Scientists are not quite sure why the virus, called H5N1, has yet to morph into a strain that can be transmitted between humans. One study found that the avian strain can't bind to human cells. Anotherstudy, released last week, suggested one key mutation is all that is keeping the avian flu out of the human population.
Now two independent research teams have revealed that bird flu virus can bind to human lung cells, but it attaches too deep in the respiratory tract to be coughed up and spread.
Flu viruses are constantly changing and mutating. These changes can happen slowly over time or suddenly.
Antigenic drift is when these changes happen slowly over time. These changes happen often enough that your immune system can’t recognize the flu virus from year to year. That is why you need to get a new flu vaccine each year. The flu vaccine protects you against that season’s three or four most common flu virus strains.
Antigenic shift is when changes happen suddenly. This occurs when two different flu strains infect the same cell and combine. This may create a new flu subtype. Because people have little or no immunity to the new subtype, it can cause a very severe flu epidemic or pandemic.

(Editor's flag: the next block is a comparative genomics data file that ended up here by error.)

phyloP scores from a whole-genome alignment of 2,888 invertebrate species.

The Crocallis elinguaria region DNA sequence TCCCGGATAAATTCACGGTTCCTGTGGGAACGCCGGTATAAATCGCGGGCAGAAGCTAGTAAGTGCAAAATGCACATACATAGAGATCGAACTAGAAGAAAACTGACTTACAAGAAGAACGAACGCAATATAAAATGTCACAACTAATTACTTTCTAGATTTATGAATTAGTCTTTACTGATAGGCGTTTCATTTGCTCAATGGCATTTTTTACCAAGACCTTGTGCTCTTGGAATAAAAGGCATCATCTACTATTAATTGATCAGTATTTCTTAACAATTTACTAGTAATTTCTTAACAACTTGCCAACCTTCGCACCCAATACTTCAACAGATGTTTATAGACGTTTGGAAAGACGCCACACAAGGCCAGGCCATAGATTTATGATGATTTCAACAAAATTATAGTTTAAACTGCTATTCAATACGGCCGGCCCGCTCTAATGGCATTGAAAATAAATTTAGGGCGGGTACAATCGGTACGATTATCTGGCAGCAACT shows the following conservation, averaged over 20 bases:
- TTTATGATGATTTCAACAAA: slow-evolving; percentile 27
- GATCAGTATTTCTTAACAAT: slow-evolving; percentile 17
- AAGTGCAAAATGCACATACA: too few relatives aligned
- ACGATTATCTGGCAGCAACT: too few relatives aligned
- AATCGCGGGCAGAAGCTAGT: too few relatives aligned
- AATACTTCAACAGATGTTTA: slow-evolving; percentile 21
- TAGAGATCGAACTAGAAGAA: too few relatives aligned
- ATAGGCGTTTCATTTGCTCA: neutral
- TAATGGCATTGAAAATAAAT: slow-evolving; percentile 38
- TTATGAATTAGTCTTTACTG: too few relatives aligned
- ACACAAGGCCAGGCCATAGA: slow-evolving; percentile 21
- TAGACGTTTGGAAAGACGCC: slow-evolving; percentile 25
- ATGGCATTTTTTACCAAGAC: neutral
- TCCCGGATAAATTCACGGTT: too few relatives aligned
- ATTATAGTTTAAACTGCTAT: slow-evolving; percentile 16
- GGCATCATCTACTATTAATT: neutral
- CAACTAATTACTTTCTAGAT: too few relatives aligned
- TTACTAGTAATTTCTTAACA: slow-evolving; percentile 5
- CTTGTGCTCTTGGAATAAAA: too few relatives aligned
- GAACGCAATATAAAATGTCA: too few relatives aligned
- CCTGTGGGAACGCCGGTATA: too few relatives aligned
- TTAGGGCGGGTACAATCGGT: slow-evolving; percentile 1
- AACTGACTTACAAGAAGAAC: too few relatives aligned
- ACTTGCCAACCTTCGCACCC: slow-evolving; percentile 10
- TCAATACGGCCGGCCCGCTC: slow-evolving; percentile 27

A virus is a small infectious agent that replicates only inside the living cells of otherorganisms. Viruses can infect all types of life forms, from animals and plants tomicroorganisms, including bacteria and archaea.
Since Dmitri Ivanovsky's 1892 article describing a non-bacterial pathogen infecting tobacco plants, and the discovery of the tobacco mosaic virus by Martinus Beijerinckin 1898, about 5,000 viruses have been described in detail, although there are millions of different types. Viruses are found in almost every ecosystem on Earth and are the most abundant type of biological entity. The study of viruses is known as virology, a sub-speciality of microbiology.
Virus particles (known as virions) consist of two or three parts: i) the genetic material made from either DNA or RNA, long molecules that carry genetic information; ii) a protein coat that protects these genes; and in some cases iii) anenvelope of lipids that surrounds the protein coat when they are outside a cell. The shapes of viruses range from simple helical and icosahedral forms to more complex structures. The average virus is about one one-hundredth the size of the average bacterium. Most viruses are too small to be seen directly with an optical microscope.
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